Amber is a window to the past. Entomologist George Poinar Jr. examined a 30 million year old piece of Dominican amber and spotted something rare: an extinct fossilized cockroach with sperm. In a statement on Monday, Oregon State University called it the “first fossilized cockroach sperm” ever discovered. So yeah?
Amber is what you get when sticky tree resin hardens and fossilizes over time. He is famous for preserving the unfortunate flora and fauna that strayed from his path. Amber gives us a remarkable insight into life in the past,at . Poinar has a comprehensive summary of amber finds and continues to make fascinating discoveries.
The fossilized cockroach is about three tenths of an inch (7 millimeters) long. “It has long spines, used for defense, on its legs, especially the hind legs,” Poinar said. “The sperm bundle containing sperm with dark acrosomes, structures covering the head of the sperm, is also of interest because fossil sperm are rare.” The sperm were found at the end of the cockroach’s abdomen.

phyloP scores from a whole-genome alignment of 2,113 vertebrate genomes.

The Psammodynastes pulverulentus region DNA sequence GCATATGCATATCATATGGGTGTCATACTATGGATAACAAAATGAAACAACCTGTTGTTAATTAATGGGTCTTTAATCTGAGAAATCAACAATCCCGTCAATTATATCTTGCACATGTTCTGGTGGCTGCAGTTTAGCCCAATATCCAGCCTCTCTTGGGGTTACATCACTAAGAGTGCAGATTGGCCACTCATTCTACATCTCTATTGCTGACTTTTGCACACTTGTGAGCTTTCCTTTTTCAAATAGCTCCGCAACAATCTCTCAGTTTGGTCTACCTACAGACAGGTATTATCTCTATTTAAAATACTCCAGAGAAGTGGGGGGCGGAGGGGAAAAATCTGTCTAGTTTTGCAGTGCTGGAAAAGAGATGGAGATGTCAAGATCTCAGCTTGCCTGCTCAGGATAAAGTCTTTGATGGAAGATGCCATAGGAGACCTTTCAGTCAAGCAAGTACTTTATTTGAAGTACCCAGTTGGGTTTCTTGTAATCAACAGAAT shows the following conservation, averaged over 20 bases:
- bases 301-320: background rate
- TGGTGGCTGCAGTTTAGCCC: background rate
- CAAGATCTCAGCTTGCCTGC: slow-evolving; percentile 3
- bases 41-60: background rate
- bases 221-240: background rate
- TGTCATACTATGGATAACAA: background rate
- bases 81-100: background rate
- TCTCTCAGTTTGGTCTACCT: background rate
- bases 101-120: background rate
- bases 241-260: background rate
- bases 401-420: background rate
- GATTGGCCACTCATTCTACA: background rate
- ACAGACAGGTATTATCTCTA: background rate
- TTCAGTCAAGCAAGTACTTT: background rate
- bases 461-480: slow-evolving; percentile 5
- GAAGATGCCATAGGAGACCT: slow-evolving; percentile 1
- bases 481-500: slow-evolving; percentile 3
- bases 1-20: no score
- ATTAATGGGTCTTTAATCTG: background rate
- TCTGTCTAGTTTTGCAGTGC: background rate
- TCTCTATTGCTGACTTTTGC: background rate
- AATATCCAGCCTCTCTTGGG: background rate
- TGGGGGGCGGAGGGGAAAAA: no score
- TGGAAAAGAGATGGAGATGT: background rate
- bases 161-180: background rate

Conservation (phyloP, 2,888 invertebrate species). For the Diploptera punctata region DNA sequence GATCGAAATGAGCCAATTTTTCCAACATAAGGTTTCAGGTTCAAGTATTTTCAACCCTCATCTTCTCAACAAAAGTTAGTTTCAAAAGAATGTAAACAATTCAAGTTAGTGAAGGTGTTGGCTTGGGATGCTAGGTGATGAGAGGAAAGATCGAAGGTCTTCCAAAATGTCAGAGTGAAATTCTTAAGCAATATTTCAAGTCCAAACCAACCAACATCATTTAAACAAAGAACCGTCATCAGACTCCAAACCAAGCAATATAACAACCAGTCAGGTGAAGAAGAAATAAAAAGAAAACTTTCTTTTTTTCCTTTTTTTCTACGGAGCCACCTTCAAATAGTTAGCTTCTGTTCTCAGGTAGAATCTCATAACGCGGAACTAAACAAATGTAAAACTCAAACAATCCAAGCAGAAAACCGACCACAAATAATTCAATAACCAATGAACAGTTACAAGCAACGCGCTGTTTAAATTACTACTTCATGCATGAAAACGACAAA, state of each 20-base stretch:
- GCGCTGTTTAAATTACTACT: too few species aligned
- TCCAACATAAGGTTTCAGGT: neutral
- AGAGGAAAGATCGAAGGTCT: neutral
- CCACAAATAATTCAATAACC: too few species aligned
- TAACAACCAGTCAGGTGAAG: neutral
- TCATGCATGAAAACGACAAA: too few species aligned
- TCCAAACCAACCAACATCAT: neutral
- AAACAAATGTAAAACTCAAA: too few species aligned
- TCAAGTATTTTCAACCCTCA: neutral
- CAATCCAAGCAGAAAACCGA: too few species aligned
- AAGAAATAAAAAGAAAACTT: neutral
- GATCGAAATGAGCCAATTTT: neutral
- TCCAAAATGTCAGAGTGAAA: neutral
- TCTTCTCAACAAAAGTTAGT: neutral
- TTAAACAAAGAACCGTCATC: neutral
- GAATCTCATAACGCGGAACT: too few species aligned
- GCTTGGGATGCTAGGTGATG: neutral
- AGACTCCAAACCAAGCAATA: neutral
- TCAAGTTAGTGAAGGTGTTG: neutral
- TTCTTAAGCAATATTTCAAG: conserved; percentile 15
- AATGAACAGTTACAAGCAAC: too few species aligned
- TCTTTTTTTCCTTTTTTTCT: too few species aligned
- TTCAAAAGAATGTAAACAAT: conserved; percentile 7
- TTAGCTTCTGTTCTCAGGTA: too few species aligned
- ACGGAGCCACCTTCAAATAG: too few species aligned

Poinar published a description of the cockroach in the journal Biologia this month.
The erection of a spider and other cool stuff trapped in amber
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Just in case you think cockroach sperm might be the weirdest thing ever found in amber, I refer you to. And . And . Amber is the gift that keeps on giving.
Poinar named the roach species Supella dominicana. Curiously, its closest modern relatives are in Asia and Africa, far from the Dominican Republic. This presents a bit of a mystery. Said Poinar, “So what caused these cockroaches to go extinct when it’s so hard to get rid of them today?” It’s an open question.
Cockroaches don’t have the greatest reputation among humans. They are unwanted guests associated with dirt and spreading germs. Don’t expect the experts to crack that amber in an attempt to retrieve those sperm. This cockroach is history. Says Poinar, “Many might say the best place for a cockroach is buried in amber.”